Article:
CMS Announces Changes in MACRA Implementation Timeline. The Centers for Medicare and Medicaid Services (CMS) announced major changes to the implementation of the Medicare Access and CHIP Re-authorization (MACRA).
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Upcoming Dates

04/15/20: Fellow Exam Application Deadline
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06/01/20: Research Grant Cycle
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06/26/20: Membership Application Deadline to be eligible for AAOA Member rate for the 2020 Basic Course Learn more

07/15/20: Call for Scientific Papers
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09/11/20: Membership Application Deadline to be voted in at the 2020 Annual Meeting and to be eligible for AAOA Member Rate (FREE) for the 2020 Annual Meeting Learn more

12/01/20: Research Grant Cycle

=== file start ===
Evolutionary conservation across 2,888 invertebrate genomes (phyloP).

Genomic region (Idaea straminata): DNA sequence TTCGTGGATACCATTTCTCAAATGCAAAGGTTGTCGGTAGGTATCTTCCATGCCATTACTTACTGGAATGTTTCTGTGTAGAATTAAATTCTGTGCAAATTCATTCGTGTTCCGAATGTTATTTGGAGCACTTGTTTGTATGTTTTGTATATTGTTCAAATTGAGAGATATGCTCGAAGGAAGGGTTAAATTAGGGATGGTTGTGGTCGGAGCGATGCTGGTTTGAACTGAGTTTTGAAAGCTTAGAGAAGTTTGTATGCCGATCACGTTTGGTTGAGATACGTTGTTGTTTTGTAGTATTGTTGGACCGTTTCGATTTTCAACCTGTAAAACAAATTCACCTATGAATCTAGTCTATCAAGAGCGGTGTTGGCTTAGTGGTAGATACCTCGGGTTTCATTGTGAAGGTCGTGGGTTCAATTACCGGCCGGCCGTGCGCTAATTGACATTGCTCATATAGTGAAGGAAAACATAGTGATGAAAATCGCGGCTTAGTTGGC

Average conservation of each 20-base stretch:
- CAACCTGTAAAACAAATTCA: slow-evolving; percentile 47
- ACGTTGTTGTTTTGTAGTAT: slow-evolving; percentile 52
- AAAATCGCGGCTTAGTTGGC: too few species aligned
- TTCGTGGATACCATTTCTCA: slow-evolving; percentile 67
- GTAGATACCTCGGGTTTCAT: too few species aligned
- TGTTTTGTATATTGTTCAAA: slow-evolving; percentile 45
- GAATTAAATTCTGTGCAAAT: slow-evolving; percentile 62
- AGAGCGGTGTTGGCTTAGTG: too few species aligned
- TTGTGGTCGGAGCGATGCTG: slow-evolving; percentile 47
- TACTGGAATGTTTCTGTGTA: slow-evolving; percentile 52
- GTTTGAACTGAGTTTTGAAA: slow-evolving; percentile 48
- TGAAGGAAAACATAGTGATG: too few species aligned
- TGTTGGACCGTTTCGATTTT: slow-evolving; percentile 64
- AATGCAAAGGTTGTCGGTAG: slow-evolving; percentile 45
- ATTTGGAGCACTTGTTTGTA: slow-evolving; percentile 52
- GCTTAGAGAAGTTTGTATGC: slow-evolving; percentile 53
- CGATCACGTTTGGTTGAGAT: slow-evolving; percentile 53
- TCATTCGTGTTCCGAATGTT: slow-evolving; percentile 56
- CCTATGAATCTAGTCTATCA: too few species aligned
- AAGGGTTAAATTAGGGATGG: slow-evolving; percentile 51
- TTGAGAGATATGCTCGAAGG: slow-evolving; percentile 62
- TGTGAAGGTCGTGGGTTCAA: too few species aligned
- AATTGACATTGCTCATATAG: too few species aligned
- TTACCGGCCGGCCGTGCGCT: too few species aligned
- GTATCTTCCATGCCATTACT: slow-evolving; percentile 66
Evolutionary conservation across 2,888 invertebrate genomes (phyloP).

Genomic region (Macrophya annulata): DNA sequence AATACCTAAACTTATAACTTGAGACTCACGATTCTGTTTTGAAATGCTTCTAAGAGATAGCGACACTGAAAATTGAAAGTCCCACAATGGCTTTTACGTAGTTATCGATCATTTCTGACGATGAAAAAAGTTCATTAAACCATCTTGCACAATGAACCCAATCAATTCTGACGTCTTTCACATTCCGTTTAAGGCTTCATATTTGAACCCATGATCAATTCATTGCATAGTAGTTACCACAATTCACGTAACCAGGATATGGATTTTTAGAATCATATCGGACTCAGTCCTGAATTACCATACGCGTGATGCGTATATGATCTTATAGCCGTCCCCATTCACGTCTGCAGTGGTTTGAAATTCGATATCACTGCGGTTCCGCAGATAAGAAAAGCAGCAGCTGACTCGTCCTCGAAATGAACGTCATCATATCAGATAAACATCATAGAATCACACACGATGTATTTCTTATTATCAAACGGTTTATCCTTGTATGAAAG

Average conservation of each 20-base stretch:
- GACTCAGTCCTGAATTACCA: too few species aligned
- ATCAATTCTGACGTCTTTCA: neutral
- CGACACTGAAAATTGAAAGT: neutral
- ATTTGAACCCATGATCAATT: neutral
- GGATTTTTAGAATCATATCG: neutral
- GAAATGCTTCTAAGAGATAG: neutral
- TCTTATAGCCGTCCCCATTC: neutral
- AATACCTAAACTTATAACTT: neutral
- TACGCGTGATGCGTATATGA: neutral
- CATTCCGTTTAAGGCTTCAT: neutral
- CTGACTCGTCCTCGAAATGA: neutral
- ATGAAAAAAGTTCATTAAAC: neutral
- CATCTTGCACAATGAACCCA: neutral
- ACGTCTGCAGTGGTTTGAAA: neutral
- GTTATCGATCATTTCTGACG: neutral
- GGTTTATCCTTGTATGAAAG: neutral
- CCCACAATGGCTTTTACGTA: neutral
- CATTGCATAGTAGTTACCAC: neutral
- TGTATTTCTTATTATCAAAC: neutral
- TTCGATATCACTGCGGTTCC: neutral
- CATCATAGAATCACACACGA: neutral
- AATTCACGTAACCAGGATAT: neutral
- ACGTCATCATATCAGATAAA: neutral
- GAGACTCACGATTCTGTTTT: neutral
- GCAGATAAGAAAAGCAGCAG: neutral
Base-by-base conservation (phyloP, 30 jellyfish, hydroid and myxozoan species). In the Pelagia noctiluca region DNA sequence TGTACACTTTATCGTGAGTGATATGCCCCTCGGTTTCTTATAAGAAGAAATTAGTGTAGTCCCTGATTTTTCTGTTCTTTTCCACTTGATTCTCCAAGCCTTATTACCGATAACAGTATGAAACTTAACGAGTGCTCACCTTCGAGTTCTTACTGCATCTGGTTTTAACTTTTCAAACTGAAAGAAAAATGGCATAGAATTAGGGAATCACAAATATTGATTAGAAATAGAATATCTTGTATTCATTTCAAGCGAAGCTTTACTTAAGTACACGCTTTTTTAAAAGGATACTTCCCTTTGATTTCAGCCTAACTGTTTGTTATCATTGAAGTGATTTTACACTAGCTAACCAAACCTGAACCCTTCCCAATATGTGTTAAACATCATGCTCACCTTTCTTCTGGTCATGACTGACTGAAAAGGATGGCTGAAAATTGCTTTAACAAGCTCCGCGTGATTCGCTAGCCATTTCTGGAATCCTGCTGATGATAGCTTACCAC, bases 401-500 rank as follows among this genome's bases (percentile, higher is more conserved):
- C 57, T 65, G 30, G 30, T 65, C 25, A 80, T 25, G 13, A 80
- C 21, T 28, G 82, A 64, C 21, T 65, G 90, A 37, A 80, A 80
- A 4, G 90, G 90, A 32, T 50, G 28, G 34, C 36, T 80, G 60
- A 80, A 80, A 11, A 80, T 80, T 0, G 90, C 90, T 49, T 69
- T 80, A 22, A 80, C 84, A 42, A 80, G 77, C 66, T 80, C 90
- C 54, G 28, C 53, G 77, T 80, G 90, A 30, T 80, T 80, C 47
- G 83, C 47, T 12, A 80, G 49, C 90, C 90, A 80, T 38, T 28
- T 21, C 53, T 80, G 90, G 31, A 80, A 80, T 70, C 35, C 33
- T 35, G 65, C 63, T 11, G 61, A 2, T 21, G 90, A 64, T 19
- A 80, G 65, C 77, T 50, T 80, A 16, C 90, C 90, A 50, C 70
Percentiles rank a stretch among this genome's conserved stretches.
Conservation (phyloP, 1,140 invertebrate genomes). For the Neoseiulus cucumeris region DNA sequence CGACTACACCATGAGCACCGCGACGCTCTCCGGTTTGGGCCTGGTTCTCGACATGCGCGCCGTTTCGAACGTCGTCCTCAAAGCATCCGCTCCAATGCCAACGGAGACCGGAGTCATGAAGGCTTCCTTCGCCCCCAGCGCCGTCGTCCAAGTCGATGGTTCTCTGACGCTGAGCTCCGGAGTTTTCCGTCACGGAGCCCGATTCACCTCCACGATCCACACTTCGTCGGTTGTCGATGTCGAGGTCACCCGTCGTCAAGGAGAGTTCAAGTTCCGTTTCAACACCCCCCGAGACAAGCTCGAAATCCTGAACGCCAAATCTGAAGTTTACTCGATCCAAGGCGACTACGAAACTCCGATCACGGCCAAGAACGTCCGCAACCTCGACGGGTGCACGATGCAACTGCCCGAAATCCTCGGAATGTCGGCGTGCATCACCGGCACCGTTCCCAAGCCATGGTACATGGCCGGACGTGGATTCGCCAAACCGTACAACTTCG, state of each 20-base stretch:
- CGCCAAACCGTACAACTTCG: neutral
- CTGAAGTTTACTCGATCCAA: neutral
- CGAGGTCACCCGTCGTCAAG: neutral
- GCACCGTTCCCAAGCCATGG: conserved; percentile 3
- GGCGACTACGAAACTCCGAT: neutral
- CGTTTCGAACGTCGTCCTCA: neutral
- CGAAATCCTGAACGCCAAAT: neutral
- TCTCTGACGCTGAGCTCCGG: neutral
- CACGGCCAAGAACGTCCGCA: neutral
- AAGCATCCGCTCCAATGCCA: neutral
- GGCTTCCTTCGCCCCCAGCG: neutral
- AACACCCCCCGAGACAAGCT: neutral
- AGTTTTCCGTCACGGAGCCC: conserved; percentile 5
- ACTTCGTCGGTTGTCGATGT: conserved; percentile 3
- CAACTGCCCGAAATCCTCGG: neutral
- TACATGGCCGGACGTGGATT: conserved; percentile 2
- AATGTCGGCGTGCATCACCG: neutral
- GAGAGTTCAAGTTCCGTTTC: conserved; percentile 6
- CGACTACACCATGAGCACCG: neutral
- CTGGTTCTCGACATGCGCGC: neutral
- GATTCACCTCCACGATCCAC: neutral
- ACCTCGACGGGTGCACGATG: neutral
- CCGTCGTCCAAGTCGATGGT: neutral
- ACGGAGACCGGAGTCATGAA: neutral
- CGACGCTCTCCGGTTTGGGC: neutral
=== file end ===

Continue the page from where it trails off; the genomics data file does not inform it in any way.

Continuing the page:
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Here is What You Missed...

2019 New Orleans was an outstanding success?  With over 500 participants, our AAOA members left New Orleans re-energized, re-freshed, and re-engaged.  The program offered something for everyone — from cutting edge clinical content to every day how to’s for practice management efficiencies. Read More


IFAR Impact Factor: 2.454


IFAR Featured Content: COVID-19 - Free Access
Endonasal instrumentation and aerosolization risk in the era of COVID‐19: simulation, literature review, and proposed mitigation strategies . Read More

Now Available

Changes in Managing Practices


Working together with AAOA staff, volunteer leadership and members will enable us to have a positive impact on our members’ practices.

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Live and Online CME